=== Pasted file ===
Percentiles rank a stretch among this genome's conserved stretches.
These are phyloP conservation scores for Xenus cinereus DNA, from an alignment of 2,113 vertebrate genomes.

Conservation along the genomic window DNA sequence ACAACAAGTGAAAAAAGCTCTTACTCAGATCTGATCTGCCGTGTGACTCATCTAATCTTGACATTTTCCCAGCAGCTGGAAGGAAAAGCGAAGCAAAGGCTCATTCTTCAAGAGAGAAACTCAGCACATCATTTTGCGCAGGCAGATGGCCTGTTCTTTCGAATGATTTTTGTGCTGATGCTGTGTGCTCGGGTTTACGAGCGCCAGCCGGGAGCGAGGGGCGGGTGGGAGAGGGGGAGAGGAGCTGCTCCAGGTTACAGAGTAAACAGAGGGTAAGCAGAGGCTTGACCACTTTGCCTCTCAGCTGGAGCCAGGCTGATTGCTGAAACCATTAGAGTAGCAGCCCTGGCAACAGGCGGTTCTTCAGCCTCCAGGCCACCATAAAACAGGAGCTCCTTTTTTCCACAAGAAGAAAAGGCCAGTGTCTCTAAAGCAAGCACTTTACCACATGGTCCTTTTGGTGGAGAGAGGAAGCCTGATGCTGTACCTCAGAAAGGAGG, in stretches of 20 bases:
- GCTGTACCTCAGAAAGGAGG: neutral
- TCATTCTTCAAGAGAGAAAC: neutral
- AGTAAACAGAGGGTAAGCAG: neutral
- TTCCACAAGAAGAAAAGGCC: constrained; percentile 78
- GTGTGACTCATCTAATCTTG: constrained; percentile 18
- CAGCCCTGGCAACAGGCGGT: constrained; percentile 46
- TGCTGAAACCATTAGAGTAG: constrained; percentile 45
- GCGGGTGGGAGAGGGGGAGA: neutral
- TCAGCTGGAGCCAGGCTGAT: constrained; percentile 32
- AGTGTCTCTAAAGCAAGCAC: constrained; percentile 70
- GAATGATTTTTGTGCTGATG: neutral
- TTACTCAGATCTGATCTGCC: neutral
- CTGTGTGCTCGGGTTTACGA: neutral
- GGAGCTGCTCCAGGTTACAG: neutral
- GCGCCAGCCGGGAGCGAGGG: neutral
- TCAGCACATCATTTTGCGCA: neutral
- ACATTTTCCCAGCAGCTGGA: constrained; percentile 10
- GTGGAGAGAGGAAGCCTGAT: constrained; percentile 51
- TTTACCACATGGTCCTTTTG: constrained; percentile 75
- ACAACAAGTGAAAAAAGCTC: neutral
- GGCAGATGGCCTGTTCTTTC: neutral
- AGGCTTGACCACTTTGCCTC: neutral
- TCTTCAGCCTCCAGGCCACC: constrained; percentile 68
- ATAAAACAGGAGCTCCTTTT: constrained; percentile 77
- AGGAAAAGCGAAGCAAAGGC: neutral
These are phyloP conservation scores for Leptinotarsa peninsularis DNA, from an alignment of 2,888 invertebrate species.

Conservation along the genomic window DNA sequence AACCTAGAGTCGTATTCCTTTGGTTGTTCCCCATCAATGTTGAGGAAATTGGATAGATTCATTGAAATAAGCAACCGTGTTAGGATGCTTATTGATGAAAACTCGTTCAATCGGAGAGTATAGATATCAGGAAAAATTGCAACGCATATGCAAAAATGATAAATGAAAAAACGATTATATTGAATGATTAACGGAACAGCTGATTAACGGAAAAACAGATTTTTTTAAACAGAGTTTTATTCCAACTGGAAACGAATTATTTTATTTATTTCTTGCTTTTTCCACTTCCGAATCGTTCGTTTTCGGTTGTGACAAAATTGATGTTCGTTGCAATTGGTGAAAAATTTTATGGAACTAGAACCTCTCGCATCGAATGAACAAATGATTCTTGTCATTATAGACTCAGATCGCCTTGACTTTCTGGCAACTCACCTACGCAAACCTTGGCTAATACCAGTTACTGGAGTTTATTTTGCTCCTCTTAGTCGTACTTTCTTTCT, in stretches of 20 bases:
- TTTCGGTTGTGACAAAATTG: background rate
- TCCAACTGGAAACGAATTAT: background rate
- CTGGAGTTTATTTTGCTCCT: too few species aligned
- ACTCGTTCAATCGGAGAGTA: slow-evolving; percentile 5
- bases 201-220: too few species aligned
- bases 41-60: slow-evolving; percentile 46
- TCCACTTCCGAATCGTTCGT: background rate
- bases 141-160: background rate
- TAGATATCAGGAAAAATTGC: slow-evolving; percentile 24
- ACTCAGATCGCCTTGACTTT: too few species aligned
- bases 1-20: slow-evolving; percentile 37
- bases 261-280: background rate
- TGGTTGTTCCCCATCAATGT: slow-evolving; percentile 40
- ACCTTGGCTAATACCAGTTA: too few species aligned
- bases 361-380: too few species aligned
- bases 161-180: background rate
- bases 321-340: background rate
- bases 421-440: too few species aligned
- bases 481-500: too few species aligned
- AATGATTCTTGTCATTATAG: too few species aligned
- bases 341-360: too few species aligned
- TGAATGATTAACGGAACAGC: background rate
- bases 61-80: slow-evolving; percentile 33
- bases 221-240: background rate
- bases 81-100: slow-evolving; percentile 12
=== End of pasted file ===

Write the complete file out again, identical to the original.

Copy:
Percentiles rank a stretch among this genome's conserved stretches.
These are phyloP conservation scores for Xenus cinereus DNA, from an alignment of 2,113 vertebrate genomes.

Conservation along the genomic window DNA sequence ACAACAAGTGAAAAAAGCTCTTACTCAGATCTGATCTGCCGTGTGACTCATCTAATCTTGACATTTTCCCAGCAGCTGGAAGGAAAAGCGAAGCAAAGGCTCATTCTTCAAGAGAGAAACTCAGCACATCATTTTGCGCAGGCAGATGGCCTGTTCTTTCGAATGATTTTTGTGCTGATGCTGTGTGCTCGGGTTTACGAGCGCCAGCCGGGAGCGAGGGGCGGGTGGGAGAGGGGGAGAGGAGCTGCTCCAGGTTACAGAGTAAACAGAGGGTAAGCAGAGGCTTGACCACTTTGCCTCTCAGCTGGAGCCAGGCTGATTGCTGAAACCATTAGAGTAGCAGCCCTGGCAACAGGCGGTTCTTCAGCCTCCAGGCCACCATAAAACAGGAGCTCCTTTTTTCCACAAGAAGAAAAGGCCAGTGTCTCTAAAGCAAGCACTTTACCACATGGTCCTTTTGGTGGAGAGAGGAAGCCTGATGCTGTACCTCAGAAAGGAGG, in stretches of 20 bases:
- GCTGTACCTCAGAAAGGAGG: neutral
- TCATTCTTCAAGAGAGAAAC: neutral
- AGTAAACAGAGGGTAAGCAG: neutral
- TTCCACAAGAAGAAAAGGCC: constrained; percentile 78
- GTGTGACTCATCTAATCTTG: constrained; percentile 18
- CAGCCCTGGCAACAGGCGGT: constrained; percentile 46
- TGCTGAAACCATTAGAGTAG: constrained; percentile 45
- GCGGGTGGGAGAGGGGGAGA: neutral
- TCAGCTGGAGCCAGGCTGAT: constrained; percentile 32
- AGTGTCTCTAAAGCAAGCAC: constrained; percentile 70
- GAATGATTTTTGTGCTGATG: neutral
- TTACTCAGATCTGATCTGCC: neutral
- CTGTGTGCTCGGGTTTACGA: neutral
- GGAGCTGCTCCAGGTTACAG: neutral
- GCGCCAGCCGGGAGCGAGGG: neutral
- TCAGCACATCATTTTGCGCA: neutral
- ACATTTTCCCAGCAGCTGGA: constrained; percentile 10
- GTGGAGAGAGGAAGCCTGAT: constrained; percentile 51
- TTTACCACATGGTCCTTTTG: constrained; percentile 75
- ACAACAAGTGAAAAAAGCTC: neutral
- GGCAGATGGCCTGTTCTTTC: neutral
- AGGCTTGACCACTTTGCCTC: neutral
- TCTTCAGCCTCCAGGCCACC: constrained; percentile 68
- ATAAAACAGGAGCTCCTTTT: constrained; percentile 77
- AGGAAAAGCGAAGCAAAGGC: neutral
These are phyloP conservation scores for Leptinotarsa peninsularis DNA, from an alignment of 2,888 invertebrate species.

Conservation along the genomic window DNA sequence AACCTAGAGTCGTATTCCTTTGGTTGTTCCCCATCAATGTTGAGGAAATTGGATAGATTCATTGAAATAAGCAACCGTGTTAGGATGCTTATTGATGAAAACTCGTTCAATCGGAGAGTATAGATATCAGGAAAAATTGCAACGCATATGCAAAAATGATAAATGAAAAAACGATTATATTGAATGATTAACGGAACAGCTGATTAACGGAAAAACAGATTTTTTTAAACAGAGTTTTATTCCAACTGGAAACGAATTATTTTATTTATTTCTTGCTTTTTCCACTTCCGAATCGTTCGTTTTCGGTTGTGACAAAATTGATGTTCGTTGCAATTGGTGAAAAATTTTATGGAACTAGAACCTCTCGCATCGAATGAACAAATGATTCTTGTCATTATAGACTCAGATCGCCTTGACTTTCTGGCAACTCACCTACGCAAACCTTGGCTAATACCAGTTACTGGAGTTTATTTTGCTCCTCTTAGTCGTACTTTCTTTCT, in stretches of 20 bases:
- TTTCGGTTGTGACAAAATTG: background rate
- TCCAACTGGAAACGAATTAT: background rate
- CTGGAGTTTATTTTGCTCCT: too few species aligned
- ACTCGTTCAATCGGAGAGTA: slow-evolving; percentile 5
- bases 201-220: too few species aligned
- bases 41-60: slow-evolving; percentile 46
- TCCACTTCCGAATCGTTCGT: background rate
- bases 141-160: background rate
- TAGATATCAGGAAAAATTGC: slow-evolving; percentile 24
- ACTCAGATCGCCTTGACTTT: too few species aligned
- bases 1-20: slow-evolving; percentile 37
- bases 261-280: background rate
- TGGTTGTTCCCCATCAATGT: slow-evolving; percentile 40
- ACCTTGGCTAATACCAGTTA: too few species aligned
- bases 361-380: too few species aligned
- bases 161-180: background rate
- bases 321-340: background rate
- bases 421-440: too few species aligned
- bases 481-500: too few species aligned
- AATGATTCTTGTCATTATAG: too few species aligned
- bases 341-360: too few species aligned
- TGAATGATTAACGGAACAGC: background rate
- bases 61-80: slow-evolving; percentile 33
- bases 221-240: background rate
- bases 81-100: slow-evolving; percentile 12